POOL: “As an American I have a concern that the democracy I live in… you've now got a platform that is so powerful in our American discourse that foreign governments are now using it against us. You have rules that go beyond the scope of the US which will restrict american citizens from being able to participate, meanwhile foreign actors are free to do so so long as they play by your rules. So our elections are being threatened by the fact that if there's an American citizen who says I do not believe in your misgendering policy and you ban them that person has been removed from public discourse on Twitter....at a certain level there are going to be american citizens who have been removed from this public discourse which has become so absurdly powerful, foreign governments weaponize it, because you have different rules than the American country has....If you're going to restrict American citizens from participating on a platform where even the president speaks, and its essentially you have a privately owned public space. If I could use an analogy that would be most apt… you've set rules that are not recognized by the U.S., in fact when it came to the supreme court hearing they said Hate Speech is not a violation, its actually protected free speech. So there's actual odds. So there might be someone who says I refuse to live by any other means than what the supreme court has set tdown, that means I have a right to hate speech....you will ban them. That means your platform is so powerful, its being used to to manipulate elections, and you have rules that are not recognized by the government to remove American citizens from that discourse so as a private platform you become too powerful to not be regulated if you refuse to allow people free speech.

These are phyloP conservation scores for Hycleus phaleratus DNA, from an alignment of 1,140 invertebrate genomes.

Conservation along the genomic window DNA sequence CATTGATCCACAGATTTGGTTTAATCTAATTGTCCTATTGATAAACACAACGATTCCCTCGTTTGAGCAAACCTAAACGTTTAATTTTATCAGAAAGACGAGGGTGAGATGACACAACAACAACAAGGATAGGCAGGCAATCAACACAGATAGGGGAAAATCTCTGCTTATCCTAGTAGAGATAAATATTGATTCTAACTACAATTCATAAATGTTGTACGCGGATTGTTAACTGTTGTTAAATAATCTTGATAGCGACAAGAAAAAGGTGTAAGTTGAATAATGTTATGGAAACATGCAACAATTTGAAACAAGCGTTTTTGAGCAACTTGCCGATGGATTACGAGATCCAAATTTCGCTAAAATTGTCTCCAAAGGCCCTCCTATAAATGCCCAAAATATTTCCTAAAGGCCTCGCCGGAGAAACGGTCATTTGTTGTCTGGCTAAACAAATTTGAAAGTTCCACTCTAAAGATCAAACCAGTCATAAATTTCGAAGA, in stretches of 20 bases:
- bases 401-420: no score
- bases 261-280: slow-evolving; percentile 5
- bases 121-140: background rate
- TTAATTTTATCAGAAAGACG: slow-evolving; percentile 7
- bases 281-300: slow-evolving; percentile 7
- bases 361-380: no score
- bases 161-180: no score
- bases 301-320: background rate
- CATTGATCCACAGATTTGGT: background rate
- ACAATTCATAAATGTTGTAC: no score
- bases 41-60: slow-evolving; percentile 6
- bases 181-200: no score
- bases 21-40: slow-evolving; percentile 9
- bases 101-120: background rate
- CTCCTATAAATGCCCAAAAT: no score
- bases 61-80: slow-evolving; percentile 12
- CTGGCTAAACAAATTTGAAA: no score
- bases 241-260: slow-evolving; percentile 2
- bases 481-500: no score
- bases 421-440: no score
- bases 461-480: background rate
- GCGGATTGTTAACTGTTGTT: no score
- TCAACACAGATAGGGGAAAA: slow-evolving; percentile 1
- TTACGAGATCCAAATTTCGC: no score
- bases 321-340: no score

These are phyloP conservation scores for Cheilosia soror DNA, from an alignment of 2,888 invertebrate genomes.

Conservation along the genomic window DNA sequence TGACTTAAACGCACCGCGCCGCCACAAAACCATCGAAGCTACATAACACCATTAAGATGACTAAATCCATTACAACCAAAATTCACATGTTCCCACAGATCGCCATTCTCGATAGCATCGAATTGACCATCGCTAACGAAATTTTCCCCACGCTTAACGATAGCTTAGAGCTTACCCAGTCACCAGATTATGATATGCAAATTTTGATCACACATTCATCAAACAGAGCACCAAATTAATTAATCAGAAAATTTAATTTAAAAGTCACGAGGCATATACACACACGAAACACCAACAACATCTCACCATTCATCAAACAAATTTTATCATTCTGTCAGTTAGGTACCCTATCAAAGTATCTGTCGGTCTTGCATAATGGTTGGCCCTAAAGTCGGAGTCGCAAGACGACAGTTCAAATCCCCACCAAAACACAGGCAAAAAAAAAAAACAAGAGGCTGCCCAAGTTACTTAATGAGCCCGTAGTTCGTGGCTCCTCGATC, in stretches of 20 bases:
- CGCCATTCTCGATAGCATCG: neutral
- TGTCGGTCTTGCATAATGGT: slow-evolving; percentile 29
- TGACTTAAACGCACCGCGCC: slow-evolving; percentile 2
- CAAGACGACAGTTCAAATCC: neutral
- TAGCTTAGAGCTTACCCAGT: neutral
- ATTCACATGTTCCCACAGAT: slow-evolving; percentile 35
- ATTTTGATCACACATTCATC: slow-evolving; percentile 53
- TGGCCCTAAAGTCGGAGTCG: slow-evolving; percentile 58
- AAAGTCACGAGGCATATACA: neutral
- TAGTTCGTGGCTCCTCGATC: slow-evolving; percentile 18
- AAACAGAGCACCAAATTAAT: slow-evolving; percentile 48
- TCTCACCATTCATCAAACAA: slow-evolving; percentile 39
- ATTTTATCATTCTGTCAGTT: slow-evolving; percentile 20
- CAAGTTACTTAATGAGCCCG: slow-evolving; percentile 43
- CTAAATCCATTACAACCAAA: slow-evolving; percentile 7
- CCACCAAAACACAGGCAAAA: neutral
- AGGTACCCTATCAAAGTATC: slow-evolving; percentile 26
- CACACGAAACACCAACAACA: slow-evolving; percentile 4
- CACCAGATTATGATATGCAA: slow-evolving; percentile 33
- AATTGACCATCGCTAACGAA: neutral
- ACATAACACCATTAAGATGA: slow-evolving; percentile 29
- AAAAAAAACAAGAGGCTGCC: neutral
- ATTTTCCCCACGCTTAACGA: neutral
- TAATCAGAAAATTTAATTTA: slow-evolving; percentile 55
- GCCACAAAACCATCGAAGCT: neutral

DORSEY: I don’t think that issue is solved purely by not being more aggressive on something else that is taking people off the platform entirely as well which is abuse and harassment.... it’s a cost-benefit analysis… our rules are designed, in terms of what we’re trying to drive is opportunity for every single person to be able to speak freely on the platform.
POOL: That’s absolutely not true, you don’t allow ‘hate speech,’ so free speech is not on your platform.
He tweeted later that day that “Law abiding Americans” are “at a substantial disadvantage in influencing their own elections because a massive multi-national billion dollar corporation with foreign investors sets rules based on their ideology.”